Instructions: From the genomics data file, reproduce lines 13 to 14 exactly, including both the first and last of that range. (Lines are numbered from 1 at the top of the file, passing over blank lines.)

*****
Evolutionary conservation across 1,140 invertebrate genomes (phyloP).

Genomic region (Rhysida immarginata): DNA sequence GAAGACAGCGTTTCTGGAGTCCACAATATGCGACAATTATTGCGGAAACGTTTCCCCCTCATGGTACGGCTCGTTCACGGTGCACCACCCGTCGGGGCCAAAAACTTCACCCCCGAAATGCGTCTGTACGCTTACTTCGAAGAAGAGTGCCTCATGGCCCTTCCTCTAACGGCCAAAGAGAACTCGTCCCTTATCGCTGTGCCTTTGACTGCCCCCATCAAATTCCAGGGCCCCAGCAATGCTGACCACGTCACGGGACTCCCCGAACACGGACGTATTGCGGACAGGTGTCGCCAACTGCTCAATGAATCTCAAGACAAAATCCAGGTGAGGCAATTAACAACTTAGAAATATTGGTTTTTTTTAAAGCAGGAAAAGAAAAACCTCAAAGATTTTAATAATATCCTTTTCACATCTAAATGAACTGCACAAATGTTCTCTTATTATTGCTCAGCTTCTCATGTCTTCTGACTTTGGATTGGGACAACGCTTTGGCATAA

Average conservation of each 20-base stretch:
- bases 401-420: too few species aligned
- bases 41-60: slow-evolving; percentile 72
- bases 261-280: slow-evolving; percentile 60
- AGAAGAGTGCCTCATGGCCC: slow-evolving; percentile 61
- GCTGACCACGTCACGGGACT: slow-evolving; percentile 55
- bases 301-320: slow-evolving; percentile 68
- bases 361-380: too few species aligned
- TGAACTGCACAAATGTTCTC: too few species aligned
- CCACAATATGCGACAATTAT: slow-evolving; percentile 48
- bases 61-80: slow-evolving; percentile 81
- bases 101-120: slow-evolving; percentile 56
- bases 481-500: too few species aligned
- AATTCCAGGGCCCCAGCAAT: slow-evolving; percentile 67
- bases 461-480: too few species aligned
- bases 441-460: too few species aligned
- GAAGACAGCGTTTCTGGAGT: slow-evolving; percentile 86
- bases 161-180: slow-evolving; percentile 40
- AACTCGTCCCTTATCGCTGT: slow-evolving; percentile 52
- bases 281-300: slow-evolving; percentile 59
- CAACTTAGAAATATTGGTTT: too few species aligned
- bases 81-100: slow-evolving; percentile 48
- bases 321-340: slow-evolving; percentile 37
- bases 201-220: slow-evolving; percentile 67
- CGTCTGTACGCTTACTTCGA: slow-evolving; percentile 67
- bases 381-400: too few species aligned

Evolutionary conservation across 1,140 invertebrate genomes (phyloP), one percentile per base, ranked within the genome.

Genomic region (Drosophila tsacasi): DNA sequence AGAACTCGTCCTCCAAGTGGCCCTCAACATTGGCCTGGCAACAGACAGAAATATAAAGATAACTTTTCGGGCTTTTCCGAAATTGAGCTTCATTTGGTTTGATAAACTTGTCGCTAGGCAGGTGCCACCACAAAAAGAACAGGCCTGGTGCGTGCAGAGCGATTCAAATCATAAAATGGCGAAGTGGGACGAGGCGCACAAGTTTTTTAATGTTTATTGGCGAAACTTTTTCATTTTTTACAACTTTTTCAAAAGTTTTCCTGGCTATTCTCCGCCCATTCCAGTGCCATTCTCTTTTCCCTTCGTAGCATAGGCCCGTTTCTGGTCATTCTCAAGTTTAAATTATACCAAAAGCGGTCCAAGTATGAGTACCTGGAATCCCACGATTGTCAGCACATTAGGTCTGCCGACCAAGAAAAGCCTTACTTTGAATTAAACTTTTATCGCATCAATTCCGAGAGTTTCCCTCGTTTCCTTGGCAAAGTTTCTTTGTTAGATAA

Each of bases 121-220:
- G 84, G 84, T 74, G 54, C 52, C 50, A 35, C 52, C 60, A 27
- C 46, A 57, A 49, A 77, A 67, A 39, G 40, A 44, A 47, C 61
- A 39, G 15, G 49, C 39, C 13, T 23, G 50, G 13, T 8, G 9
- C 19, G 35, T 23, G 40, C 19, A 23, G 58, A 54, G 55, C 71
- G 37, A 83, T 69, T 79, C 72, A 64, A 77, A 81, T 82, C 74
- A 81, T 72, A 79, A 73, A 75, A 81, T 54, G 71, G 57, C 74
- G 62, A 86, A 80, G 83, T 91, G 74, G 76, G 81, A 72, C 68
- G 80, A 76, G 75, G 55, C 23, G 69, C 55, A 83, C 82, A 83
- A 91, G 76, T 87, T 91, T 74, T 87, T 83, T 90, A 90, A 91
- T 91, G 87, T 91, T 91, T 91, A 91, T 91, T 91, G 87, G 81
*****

- bases 61-80: slow-evolving; percentile 81
- bases 101-120: slow-evolving; percentile 56